Updated 04 October 2022

Depositors storm Lebanon banks to demand their frozen money

Depositors storm Lebanon banks to demand their frozen money
  • Banks shuttered their branches last week after a spate of holdups by angry depositors

BEIRUT: Outraged bank clients, at least two of them armed, stormed four commercial banks across Lebanon on Tuesday over withdrawal limits that have been imposed throughout the country amid a financial meltdown.

Cases of bank hold-ups have snowballed across Lebanon as residents have grown exasperated over the informal capital controls that banks have imposed since an economic downturn began in 2019.

On Tuesday morning, a Lebanese man armed with a pistol and a grenade entered the Chtaura branch of BLC Bank, demanding access to his $24,000 in savings, according to Depositors’ Outcry, a group campaigning for angry depositors.

The group said in a statement that the man, identified as Ali Al-Sahli, was in deep debt and also needed to wire money to his son, who was studying in Ukraine.

Al-Sahli, a retired officer who served in Lebanon’s Internal Security Forces, demanded $24,000 in trapped savings to transfer to his son, who owes rent and tuition fees in Ukraine.

“Count the money, before one of you dies,” Al-Sahli said in a video he recorded with one hand while waving a gun in the other.

“He had been trying to sell his kidney,” the group’s statement said.

Security forces later entered the bank and arrested Saheli before he could access any money, the group said.

BLC had no immediate comment.

 

 

Also on Tuesday, a group of people employed at a state power station in Lebanon’s north stormed the First National Bank Branch in the port city of Tripoli, according to witnesses.

They were angry over delays in having access to their salaries and fees they were being charged for the process, said their union representative Talal Hajjer from outside the bank.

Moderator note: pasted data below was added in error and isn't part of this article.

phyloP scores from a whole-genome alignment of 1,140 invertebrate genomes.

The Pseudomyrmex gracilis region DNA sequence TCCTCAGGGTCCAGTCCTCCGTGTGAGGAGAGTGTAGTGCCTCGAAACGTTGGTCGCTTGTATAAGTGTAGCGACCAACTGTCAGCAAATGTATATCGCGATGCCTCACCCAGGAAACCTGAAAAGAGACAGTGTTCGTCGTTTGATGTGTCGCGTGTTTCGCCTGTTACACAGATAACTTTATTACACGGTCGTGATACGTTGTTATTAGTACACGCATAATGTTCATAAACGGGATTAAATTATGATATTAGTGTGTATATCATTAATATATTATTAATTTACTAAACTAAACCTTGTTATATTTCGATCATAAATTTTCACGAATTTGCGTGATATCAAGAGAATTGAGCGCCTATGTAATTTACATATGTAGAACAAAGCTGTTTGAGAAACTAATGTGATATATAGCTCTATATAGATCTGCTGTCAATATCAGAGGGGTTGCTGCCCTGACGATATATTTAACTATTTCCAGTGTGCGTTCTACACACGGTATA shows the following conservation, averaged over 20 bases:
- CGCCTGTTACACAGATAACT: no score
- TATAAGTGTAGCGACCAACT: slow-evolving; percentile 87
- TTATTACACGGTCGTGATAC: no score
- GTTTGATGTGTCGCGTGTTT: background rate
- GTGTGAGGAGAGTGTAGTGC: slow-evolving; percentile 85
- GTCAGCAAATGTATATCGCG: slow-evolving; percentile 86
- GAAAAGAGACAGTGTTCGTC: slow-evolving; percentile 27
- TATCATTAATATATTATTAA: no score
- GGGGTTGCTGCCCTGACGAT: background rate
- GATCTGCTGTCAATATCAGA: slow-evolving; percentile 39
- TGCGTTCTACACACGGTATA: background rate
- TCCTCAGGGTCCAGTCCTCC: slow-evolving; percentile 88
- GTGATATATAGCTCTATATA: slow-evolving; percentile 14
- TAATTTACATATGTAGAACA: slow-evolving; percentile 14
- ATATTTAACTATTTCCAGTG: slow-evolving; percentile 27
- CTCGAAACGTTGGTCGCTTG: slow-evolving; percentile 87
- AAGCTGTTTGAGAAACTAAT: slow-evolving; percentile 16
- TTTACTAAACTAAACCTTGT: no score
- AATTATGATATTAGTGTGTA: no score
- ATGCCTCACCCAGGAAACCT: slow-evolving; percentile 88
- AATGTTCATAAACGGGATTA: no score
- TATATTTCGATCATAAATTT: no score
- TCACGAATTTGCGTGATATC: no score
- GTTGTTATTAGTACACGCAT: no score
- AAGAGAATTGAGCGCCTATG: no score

In a third incident, an armed depositor briefly took hostages at Byblos Bank in the southern city of Tyre, according to the Depositors’ Association, another advocacy group.

It said he was carrying a pistol and demanding access to his savings amounting to $44,000.

After negotiations with the bank, he agreed to take 350 million Lebanese pounds in cash — worth nearly $9,000 at Tuesday’s market rate — which he handed to a relative before being taken into custody, the Depositors’ Association said. There was no immediate comment from Byblos Bank.

A fourth depositor staged a sit-in at IBL Bank in the Beirut suburb of Hazmieh, saying he would not leave until he was granted unfettered access to his account, Depositors’ Outcry said. It was not immediately clear if he was armed.

Last month, a spree of seven hold-ups in a single week saw the banking association announce a closure for about a week.

Five incidents have already rocked banks this week. On Monday, Lebanese depositor Zaher Khawaja and some associates managed to withdraw $11,750 from an account with more than $700,000 at the Haret Hreik branch of BLOM Bank.

BLOM said he was not armed and that it would investigate the incident.

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Iran launches test ‘tug’ into suborbital space

Iran launches test ‘tug’ into suborbital space
Updated 04 October 2022

Iran launches test ‘tug’ into suborbital space

Iran launches test ‘tug’ into suborbital space
  • Saman test spacecraft was built by the country’s Space Research Center
  • Iran has long pursued a space program saying it is aimed at peaceful purposes

TEHRAN, Iran: Iranian state media said Tuesday the government has launched a space tug capable of shifting satellites between orbits.
State TV said the Saman test spacecraft was built by the country’s Space Research Center and launched Monday by the Defense Ministry.
Hassan Salarieh, chief of the Islamic Republic’s space agency, told state TV that officials “hope to use and test the main tug in near future.” Iran unveiled the craft in 2017. A space tug can transfer a satellite from one orbit to another.
Iran has long pursued a space program saying it is aimed at peaceful purposes. The country has both a civilian and a military space program, which the US fears could be used to advance its ballistic missile program.
In June Tehran had launched a solid-fuel rocket into space and in August a Russian rocket successfully launched an Iranian Khayyam satellite into orbit. It’s named after Omar Khayyam, a Persian scientist who lived in the 11th and 12th centuries.
However, Iran has seen a series of mishaps and failed satellite launches over recent years
Iran’s paramilitary Revolutionary Guard in April 2020 revealed its own secret space program by successfully launching a satellite into orbit. The Guard operates its own military infrastructure parallel to Iran’s regular armed forces.